Brown Creepers are not considered uncommon, but they are so quiet, small and inconspicuous they are not often seen, and in our neighborhood they seem to be less common than a few years ago, as more wooded land has been converted to homes and other suburban development.

It crept up and around one trunk, moving insect-like, close to the bark, upward in a spiral, then flew abruptly to another trunk, and another, staying in view for maybe four or five minutes, moving quickly – and best of all, calling again and again. The call is a high, thin tseeeee, an almost whispered sizzle, one long syllable at a time, but frequently repeated. It’s a distinctive and enticing call, fairylike and delightful – but very easily overlooked.

That was the best part of it for me – to recognize the call, and have a chance to hear it several times. It still makes me smile to think of it. A nice gift to end the year.

Fox Sparrow and Sharp-shinned Hawk, December 30

Tuesday, January 11th, 2011

On a cool, softly-overcast day, the sun often breaking through high, many-layered clouds, a sparrow flew out of some weedy thickets in a field across the road in front of me as I walked – and perched near the top of a small bare tree along the roadside.

I expected to see a White-throated Sparrow or maybe a Song Sparrow – but instead discovered a large, plump bird with a proud head and striking red-brown coloring, with contrasting dove-gray patterns on the head and face, red-brown wings, and white breast heavily spotted and streaked with red-brown. A Fox Sparrow.

I hadn’t seen a Fox Sparrow in several years, but its vivid coloring and shape and behavior are familiar. It was like seeing an old friend because I used to see them often in the winter, when we lived in a different place in Oconee County. This is the first time I’ve seen a Fox Sparrow here in this neighborhood. It stayed perched quietly in the little tree for maybe two or three minutes, giving me a good long look before it flew again, back across the road and out of sight in the shrubs of the field.

Just as I turned around and started to walk away, a compact, sleek gray hawk with a long tail flew suddenly out of the trees behind me like a phantom and swooped low across the road, skimming the top of the weeds and shrubs, then flying up and a little higher and away toward the trees on the other side of the highway, in a crisp and distinctive flap-flap-flap – glide pattern of flight – a Sharp-shinned Hawk.

Pileated Woodpeckers on Christmas Day

Tuesday, January 11th, 2011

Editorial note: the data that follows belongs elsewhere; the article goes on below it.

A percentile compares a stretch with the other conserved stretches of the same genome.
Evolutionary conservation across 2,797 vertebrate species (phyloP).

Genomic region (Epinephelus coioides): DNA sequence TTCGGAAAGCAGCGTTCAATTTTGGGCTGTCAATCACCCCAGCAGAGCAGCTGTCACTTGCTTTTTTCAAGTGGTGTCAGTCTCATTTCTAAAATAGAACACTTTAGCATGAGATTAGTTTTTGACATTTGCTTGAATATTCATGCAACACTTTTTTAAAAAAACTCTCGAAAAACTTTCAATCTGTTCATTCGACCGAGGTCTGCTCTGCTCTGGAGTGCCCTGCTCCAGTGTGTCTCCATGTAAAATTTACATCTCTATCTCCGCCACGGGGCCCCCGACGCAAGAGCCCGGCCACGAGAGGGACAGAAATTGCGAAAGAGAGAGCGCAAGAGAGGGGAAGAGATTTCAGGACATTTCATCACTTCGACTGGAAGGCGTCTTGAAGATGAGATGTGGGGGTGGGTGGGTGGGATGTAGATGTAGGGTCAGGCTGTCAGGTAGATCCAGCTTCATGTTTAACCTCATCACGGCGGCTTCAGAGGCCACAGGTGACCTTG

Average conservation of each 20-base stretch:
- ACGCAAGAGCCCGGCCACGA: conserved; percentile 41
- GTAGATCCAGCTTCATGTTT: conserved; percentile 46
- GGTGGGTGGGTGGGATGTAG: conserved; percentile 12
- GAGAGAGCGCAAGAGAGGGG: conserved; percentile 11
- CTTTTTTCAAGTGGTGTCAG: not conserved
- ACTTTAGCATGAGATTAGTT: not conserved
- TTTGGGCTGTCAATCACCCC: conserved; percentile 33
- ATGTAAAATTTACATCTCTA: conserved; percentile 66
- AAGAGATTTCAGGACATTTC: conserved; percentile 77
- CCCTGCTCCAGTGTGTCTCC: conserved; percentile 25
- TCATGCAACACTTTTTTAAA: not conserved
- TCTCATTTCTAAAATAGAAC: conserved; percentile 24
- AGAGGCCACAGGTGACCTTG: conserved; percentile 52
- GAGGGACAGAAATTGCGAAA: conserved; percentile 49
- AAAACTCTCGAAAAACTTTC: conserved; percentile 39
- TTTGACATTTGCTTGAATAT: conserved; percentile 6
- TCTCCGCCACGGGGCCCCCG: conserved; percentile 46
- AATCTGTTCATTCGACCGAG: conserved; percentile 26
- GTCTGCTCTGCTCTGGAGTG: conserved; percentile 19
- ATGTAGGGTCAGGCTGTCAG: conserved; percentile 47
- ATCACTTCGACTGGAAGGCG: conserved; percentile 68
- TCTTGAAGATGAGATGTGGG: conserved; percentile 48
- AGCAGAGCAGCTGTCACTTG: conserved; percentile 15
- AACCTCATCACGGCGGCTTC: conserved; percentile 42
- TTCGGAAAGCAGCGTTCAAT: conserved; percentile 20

Christmas day began with a soft orange light above the southeastern horizon that grew more and more intensely orange. A Carolina Wren sang, then a brilliant, shimmering red sun slipped up between gleaming gray clouds and behind a tangle of pines and bare branches. But only for a minute or two. It was quickly gone, hidden by a thick layer of clouds, but leaving a sheen of silver over the sky for a few morning hours.

Around 10 am, we heard the calls of two Pileated Woodpeckers in the trees on the edge of the woods behind our house, and watched them in the dead pines and other trees for several minutes, a male and a female. Several times they flew very close to the house as they moved around from tree to tree. Their black and white plumage and vivid red crests stood out against the drab gray and brown winter landscape, but after those first calls, they were quiet, except for the occasional thunk of their bills hitting a trunk, the scratch of claws on the bark, and the soft click of pine bark falling.

At the same time, several other woodpeckers and smaller birds were active around the back yard – a Northern Flicker, Red-bellied Woodpecker, Downy Woodpecker, Eastern Phoebe, Carolina Wren, Carolina Chickadees, Tufted Titmice, Chipping Sparrows, Dark-eyed Juncos, American Goldfinch, and a pair of Northern Cardinals.

By early afternoon, a cold, steady rain had begun to fall. It continued the rest of the day and into the night – turning into a magical, picture-perfect snowfall before midnight, and by the next morning, our world was white, covered in three or four inches of snow, with a light, fluffy snow still falling. It was a pretty, dreamy snow, falling thickly, but fun to walk in, and before it ended the wind picked up and kept the trees blown free, so no harm done, and we enjoyed a rare snow day.